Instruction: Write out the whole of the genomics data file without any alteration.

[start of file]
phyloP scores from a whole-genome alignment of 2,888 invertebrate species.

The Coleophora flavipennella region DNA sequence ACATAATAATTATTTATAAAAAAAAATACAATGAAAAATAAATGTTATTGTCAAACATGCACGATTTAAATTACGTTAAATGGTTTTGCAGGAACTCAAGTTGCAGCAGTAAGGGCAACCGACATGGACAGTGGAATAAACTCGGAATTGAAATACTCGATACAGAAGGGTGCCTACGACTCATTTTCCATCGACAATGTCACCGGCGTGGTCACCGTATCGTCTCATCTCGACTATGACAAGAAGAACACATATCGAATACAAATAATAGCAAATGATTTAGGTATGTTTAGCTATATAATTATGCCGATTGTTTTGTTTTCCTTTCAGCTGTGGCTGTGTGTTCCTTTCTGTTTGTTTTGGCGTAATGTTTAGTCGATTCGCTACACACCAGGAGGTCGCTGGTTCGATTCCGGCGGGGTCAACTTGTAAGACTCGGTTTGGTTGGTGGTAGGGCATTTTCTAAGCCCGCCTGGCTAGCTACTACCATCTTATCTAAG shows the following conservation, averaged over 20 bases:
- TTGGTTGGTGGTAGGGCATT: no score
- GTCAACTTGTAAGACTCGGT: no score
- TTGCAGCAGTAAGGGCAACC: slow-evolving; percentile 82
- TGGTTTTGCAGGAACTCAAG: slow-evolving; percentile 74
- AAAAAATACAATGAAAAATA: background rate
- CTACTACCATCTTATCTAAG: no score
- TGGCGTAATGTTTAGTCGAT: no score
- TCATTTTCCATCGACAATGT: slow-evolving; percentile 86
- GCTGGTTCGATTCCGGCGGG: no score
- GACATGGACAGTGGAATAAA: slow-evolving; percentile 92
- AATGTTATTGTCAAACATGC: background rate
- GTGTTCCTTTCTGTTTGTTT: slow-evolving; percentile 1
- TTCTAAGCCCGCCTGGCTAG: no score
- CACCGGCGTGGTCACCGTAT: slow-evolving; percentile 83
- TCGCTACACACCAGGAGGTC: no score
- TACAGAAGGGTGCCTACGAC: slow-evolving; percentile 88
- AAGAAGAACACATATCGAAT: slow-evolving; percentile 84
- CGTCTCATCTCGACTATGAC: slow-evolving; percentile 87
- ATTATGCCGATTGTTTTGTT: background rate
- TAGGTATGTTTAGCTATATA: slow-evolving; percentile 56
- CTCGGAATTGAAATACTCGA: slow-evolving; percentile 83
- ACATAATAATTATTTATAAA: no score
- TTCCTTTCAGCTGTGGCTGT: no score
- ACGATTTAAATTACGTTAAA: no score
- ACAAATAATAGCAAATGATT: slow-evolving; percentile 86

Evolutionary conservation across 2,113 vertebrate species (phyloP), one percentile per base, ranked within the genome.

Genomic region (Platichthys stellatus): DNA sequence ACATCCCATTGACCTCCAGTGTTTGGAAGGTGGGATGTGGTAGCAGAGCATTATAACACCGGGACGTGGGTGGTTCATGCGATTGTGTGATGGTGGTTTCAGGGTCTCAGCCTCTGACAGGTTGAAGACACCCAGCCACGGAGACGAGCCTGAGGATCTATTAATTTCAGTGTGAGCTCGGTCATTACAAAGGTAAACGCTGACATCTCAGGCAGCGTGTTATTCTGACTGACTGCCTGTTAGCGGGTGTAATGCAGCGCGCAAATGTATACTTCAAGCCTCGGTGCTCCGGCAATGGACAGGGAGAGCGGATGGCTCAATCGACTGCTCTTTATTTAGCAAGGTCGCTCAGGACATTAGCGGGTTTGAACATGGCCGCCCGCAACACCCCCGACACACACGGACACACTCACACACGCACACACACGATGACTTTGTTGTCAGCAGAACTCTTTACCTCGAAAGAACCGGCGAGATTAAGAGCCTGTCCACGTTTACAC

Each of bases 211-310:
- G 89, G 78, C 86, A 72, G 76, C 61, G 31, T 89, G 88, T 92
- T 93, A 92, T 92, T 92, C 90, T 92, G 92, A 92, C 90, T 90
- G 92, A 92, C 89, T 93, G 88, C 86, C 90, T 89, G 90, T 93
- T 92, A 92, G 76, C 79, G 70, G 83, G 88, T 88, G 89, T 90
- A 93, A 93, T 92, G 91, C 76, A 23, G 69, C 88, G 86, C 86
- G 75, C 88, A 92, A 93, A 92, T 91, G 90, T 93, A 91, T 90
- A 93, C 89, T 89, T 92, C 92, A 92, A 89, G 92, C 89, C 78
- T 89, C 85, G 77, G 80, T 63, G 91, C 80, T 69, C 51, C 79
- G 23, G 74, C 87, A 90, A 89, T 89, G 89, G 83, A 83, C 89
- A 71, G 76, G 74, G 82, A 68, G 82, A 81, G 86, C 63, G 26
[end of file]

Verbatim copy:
phyloP scores from a whole-genome alignment of 2,888 invertebrate species.

The Coleophora flavipennella region DNA sequence ACATAATAATTATTTATAAAAAAAAATACAATGAAAAATAAATGTTATTGTCAAACATGCACGATTTAAATTACGTTAAATGGTTTTGCAGGAACTCAAGTTGCAGCAGTAAGGGCAACCGACATGGACAGTGGAATAAACTCGGAATTGAAATACTCGATACAGAAGGGTGCCTACGACTCATTTTCCATCGACAATGTCACCGGCGTGGTCACCGTATCGTCTCATCTCGACTATGACAAGAAGAACACATATCGAATACAAATAATAGCAAATGATTTAGGTATGTTTAGCTATATAATTATGCCGATTGTTTTGTTTTCCTTTCAGCTGTGGCTGTGTGTTCCTTTCTGTTTGTTTTGGCGTAATGTTTAGTCGATTCGCTACACACCAGGAGGTCGCTGGTTCGATTCCGGCGGGGTCAACTTGTAAGACTCGGTTTGGTTGGTGGTAGGGCATTTTCTAAGCCCGCCTGGCTAGCTACTACCATCTTATCTAAG shows the following conservation, averaged over 20 bases:
- TTGGTTGGTGGTAGGGCATT: no score
- GTCAACTTGTAAGACTCGGT: no score
- TTGCAGCAGTAAGGGCAACC: slow-evolving; percentile 82
- TGGTTTTGCAGGAACTCAAG: slow-evolving; percentile 74
- AAAAAATACAATGAAAAATA: background rate
- CTACTACCATCTTATCTAAG: no score
- TGGCGTAATGTTTAGTCGAT: no score
- TCATTTTCCATCGACAATGT: slow-evolving; percentile 86
- GCTGGTTCGATTCCGGCGGG: no score
- GACATGGACAGTGGAATAAA: slow-evolving; percentile 92
- AATGTTATTGTCAAACATGC: background rate
- GTGTTCCTTTCTGTTTGTTT: slow-evolving; percentile 1
- TTCTAAGCCCGCCTGGCTAG: no score
- CACCGGCGTGGTCACCGTAT: slow-evolving; percentile 83
- TCGCTACACACCAGGAGGTC: no score
- TACAGAAGGGTGCCTACGAC: slow-evolving; percentile 88
- AAGAAGAACACATATCGAAT: slow-evolving; percentile 84
- CGTCTCATCTCGACTATGAC: slow-evolving; percentile 87
- ATTATGCCGATTGTTTTGTT: background rate
- TAGGTATGTTTAGCTATATA: slow-evolving; percentile 56
- CTCGGAATTGAAATACTCGA: slow-evolving; percentile 83
- ACATAATAATTATTTATAAA: no score
- TTCCTTTCAGCTGTGGCTGT: no score
- ACGATTTAAATTACGTTAAA: no score
- ACAAATAATAGCAAATGATT: slow-evolving; percentile 86

Evolutionary conservation across 2,113 vertebrate species (phyloP), one percentile per base, ranked within the genome.

Genomic region (Platichthys stellatus): DNA sequence ACATCCCATTGACCTCCAGTGTTTGGAAGGTGGGATGTGGTAGCAGAGCATTATAACACCGGGACGTGGGTGGTTCATGCGATTGTGTGATGGTGGTTTCAGGGTCTCAGCCTCTGACAGGTTGAAGACACCCAGCCACGGAGACGAGCCTGAGGATCTATTAATTTCAGTGTGAGCTCGGTCATTACAAAGGTAAACGCTGACATCTCAGGCAGCGTGTTATTCTGACTGACTGCCTGTTAGCGGGTGTAATGCAGCGCGCAAATGTATACTTCAAGCCTCGGTGCTCCGGCAATGGACAGGGAGAGCGGATGGCTCAATCGACTGCTCTTTATTTAGCAAGGTCGCTCAGGACATTAGCGGGTTTGAACATGGCCGCCCGCAACACCCCCGACACACACGGACACACTCACACACGCACACACACGATGACTTTGTTGTCAGCAGAACTCTTTACCTCGAAAGAACCGGCGAGATTAAGAGCCTGTCCACGTTTACAC

Each of bases 211-310:
- G 89, G 78, C 86, A 72, G 76, C 61, G 31, T 89, G 88, T 92
- T 93, A 92, T 92, T 92, C 90, T 92, G 92, A 92, C 90, T 90
- G 92, A 92, C 89, T 93, G 88, C 86, C 90, T 89, G 90, T 93
- T 92, A 92, G 76, C 79, G 70, G 83, G 88, T 88, G 89, T 90
- A 93, A 93, T 92, G 91, C 76, A 23, G 69, C 88, G 86, C 86
- G 75, C 88, A 92, A 93, A 92, T 91, G 90, T 93, A 91, T 90
- A 93, C 89, T 89, T 92, C 92, A 92, A 89, G 92, C 89, C 78
- T 89, C 85, G 77, G 80, T 63, G 91, C 80, T 69, C 51, C 79
- G 23, G 74, C 87, A 90, A 89, T 89, G 89, G 83, A 83, C 89
- A 71, G 76, G 74, G 82, A 68, G 82, A 81, G 86, C 63, G 26